Fishing for Tench

Tackle selection

Choice of tackle depends on local conditions and the ability of the angler. For freelining and ledgering a fairly powerful hollow-glass rod is suggested. For float fishing, a similar rod with an extra few inches may well be desirable. Most tench waters have a fair share of weed for at least part of the summer, which, particularly if there are other submerged snags like trees, means that you cannot afford to fish too fine.

In snaggy conditions you will need line of at least 5lb b.s., or even 7 or 8lb in really difficult spots. If you are fortunate enough to locate your tench in snag and weed-free reservoir-type waters, you can drop to 3lb providing you have experience of handling bigger fish. For hooks, the choice is wide, depending on the rest of your tackle and bait – anything from a single maggot or grain of sweetcorn on a No 16 up to a juicy mussel ‘foot’ on a No 2.

Finally, having mentioned weedbeds, one must consider whether to leave weed alone or drag it out. There is no simple answer. In some lakes there are natural gaps and channels in the weedbeds, and if these areas have a clear bottom, leave well alone or take advantage of the situation without disturbing them. Tench have regular patrolling routes in such environments, and can often be encouraged to concentrate in these areas by regular groundbaiting. In lakes that are packed solid with weed it is essential to clear a swim with a double-sided rake or similar tool.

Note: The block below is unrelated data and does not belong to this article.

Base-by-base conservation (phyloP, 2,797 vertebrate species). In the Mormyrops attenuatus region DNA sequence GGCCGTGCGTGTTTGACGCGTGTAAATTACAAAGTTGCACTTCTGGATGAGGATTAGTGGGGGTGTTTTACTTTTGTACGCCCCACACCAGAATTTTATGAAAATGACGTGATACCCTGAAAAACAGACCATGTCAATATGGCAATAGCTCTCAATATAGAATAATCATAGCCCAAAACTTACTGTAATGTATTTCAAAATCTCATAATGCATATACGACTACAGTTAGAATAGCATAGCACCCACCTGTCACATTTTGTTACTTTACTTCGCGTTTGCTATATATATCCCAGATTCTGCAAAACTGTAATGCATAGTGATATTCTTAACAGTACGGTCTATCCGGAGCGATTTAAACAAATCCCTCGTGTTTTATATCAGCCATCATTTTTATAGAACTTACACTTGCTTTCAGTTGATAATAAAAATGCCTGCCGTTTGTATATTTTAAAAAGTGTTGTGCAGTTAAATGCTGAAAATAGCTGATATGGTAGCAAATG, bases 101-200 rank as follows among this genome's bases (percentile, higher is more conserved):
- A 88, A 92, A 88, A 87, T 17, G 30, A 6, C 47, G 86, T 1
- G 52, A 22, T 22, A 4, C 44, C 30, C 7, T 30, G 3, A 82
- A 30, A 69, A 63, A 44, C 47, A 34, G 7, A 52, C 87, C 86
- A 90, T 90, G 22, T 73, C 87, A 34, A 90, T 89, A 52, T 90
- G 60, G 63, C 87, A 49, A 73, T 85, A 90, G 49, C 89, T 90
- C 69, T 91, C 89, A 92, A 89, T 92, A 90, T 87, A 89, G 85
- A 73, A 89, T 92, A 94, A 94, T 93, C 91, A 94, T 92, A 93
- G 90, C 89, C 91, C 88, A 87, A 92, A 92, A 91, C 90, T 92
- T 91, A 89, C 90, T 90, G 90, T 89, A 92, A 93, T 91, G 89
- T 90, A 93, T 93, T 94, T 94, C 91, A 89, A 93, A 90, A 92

A dual-purpose tool The drag is a dual-purpose tool for the tench fisher; it can be used for swim-clearing or it can on occasion be used to induce non-feeding tench to accept a bait. The essential thing before hurling out the drag is to think, for it can do a lot of damage.

For example, given a shallow lake with a thick layer of mud and rot-ting vegetation, heaving in a drag is hardly likely to stimulate the fish to feed. All it will do is to unleash a stench and evil-smelling methane gas. On this type of water one should be cautious about using a drag, and even weed clearing should be done well in advance of fishing.

On lakes with harder bottoms, such as sand or gravel pits, the drag can on occasions be used to stimulate or liven-up the tench. This clouding of the water can keep the tench active when they are other-wise sluggish in the middle part of the day.

Another way of colouring the water to encourage tench to feed-sometimes with spectacular results – is to use a groundbait slosh of blood, hookbaits (maggots and chopped worms are ideal), silt or bottom mud from the water you are fishing,

There are no ‘best’ times for ten-ching as tench feed at all hours. There is a definite trend for more activity in the first hour or two of daylight and just before and after sunset, but these are not hard and fast rules, particularly in midsummer.

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